UUJEC Endorses 2023 AsIW

The UUJEC is pleased to endorse the 3 Actions of Immediate Witness (AsIW) that were approved at GA 2023. We regret that our own proposal, CODE RED for Humanity: The Climate Impacts of Military Emissions, did not make the cut, along with 2 other important proposals, but realize that the limit of 3 means that some good ideas will not get through. Certainly individual UU groups’ work often go well beyond the 3 chosen subjects. Below are our statements of support for this years AsIW.

Organizing for Health Equity

The Unitarian Universalists for a Just Economic Community, UUJEC, is pleased to endorse the Organizing for Health Equity Action of Immediate Witness. This is a radical statement that calls for systemic changes in health care. The UUJEC wants all people, in all nations, to have increased control over their bodies. This AIW has developed from decades of work in the UUJEC and we’re grateful for the grassroots organizing that is now developing in Florida and in other places. We campaign for Medicare for All, for democratic labor unions, and for food justice, and we’re concerned about the impact of climate change, and other health-related concerns. Our goal is to defeat systemic racism, homophobia, ageism and ableism, economic injustice, and the other forms of oppression that cause much of the suffering in today’s world. The UUJEC asks all Unitarian Universalists to join us in this religious work, and we ask the General Assembly to endorse the Organizing for Health Equity statement. It’s a call for moral action for systemic changes.

Protect the Dreamers, the Recipients of Deferred Action for Childhood Arrival (DACA) with a Pathway to Permanent Residence

The Unitarian Universalists for a Just Economic Community, UUJEC, supports the Action of Immediate Witness Protect the Dreamers, the Recipients of Deferred Action for Childhood Arrival (DACA) with a Pathway to Permanent Residence. DACA has enabled roughly 833,000 eligible young adults to work lawfully, attend school, and plan their lives without the constant threat of deportation—usually to an unfamiliar country. According to the Migration Policy Institute, more than 1.3 million U.S. residents were eligible for DACA as originally implemented. The Center for American Progress (CAP) estimates that the average DACA recipient arrived in the United States in 1999 at the age of 7, with more than one-third of DACA recipients arriving before age 5.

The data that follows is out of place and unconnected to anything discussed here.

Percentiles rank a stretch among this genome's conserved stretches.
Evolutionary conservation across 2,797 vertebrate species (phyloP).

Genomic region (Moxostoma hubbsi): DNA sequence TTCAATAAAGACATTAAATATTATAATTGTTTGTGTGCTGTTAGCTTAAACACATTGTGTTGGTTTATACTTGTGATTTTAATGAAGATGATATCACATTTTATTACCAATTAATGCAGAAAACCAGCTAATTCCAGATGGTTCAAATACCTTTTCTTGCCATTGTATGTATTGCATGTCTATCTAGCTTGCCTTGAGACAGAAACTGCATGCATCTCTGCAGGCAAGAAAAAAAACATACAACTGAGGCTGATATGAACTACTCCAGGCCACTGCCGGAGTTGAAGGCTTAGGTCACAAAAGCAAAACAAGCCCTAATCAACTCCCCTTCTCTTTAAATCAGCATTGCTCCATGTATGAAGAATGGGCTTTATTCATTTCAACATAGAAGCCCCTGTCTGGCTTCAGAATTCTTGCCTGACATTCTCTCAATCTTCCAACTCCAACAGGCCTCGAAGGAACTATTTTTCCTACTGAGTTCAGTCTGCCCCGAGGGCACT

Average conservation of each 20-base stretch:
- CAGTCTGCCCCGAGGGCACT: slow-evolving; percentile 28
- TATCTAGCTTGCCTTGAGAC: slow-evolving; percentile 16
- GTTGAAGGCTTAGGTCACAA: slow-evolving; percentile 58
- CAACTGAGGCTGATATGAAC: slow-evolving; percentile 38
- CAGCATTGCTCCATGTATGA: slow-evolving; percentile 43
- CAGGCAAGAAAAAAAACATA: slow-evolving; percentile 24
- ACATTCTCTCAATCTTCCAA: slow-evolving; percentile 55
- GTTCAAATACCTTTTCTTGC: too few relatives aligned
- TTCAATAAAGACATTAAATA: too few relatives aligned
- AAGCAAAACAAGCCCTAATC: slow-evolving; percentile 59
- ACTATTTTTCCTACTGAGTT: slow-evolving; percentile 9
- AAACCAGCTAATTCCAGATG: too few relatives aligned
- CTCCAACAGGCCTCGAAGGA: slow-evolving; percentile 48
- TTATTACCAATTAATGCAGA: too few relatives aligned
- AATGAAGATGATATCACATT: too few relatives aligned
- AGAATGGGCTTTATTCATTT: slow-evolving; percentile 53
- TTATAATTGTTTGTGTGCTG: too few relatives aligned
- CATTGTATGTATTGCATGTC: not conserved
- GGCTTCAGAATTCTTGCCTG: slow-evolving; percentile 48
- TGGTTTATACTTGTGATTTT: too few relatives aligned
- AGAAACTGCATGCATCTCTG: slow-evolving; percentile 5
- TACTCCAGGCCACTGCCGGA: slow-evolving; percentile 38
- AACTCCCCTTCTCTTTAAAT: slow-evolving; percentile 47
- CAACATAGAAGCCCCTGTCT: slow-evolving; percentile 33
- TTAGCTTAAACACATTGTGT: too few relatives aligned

DACA recipients have experienced pronounced upward socioeconomic mobility. A national survey of DACA recipients in 2019 found that almost 6 in 10 respondents moved on to a job with better pay, almost half moved to a job with better working conditions and just over that number moved to a job with health insurance or other benefits. Moreover, just over half of the respondents moved to a job that “better fits [their] education and training [or] long-term career goals.” In addition, a small but significant number of respondents started their own businesses or obtained professional licenses after receiving DACA.

It is clear that DACA recipients contribute to our society, benefitting their communities as well as themselves and their families. As they having made successful lives here, where they grew to adulthood, it would be unfair and unreasonable to deny them a pathway to permanent residence.

Rise Up to Support Cop City

The Unitarian Universalists for a Just Economic Community, UUJEC, is pleased to endorse the Rise Up to Support Cop City. We see this as a first-amendment issue, with local and state law enforcement agencies responding in an extreme manner to largely peaceful protests, and attempting to tie together a small number of destructive acts with campers and music festival goers exercising their rights of assembly and protest. From the police killing of 26-year-old Tortuguita to the raid on a family-friendly music festival, law enforcement has overreacted.

The issue first reached national attention with the police killing of environmental activist Tortuguita. When activists across the country travelled to Weelaunee Forest in protest, law enforcement responded with charges of domestic terrorism. Later, the Atlanta Police and the Georgia Bureau of Investigation arrested bail-fund managers, chilling activists’ constitutional rights to assemble and protest. The local community is opposed to the destruction of a forest on indigenous land—open space adjacent to low-income Black and brown communities—as hundreds spoke against Cop City at an Atlanta city council meeting.  The arrest of bail-fund managers combined with the strength of local opposition to a militarized facility designed to train local law enforcement and fire fighters in urban warfare makes it clear that this is a defining moment in resistance to government repression and police brutality.

We stand in solidarity with those who would protect the Weelaunee Forest and resist police militarization.

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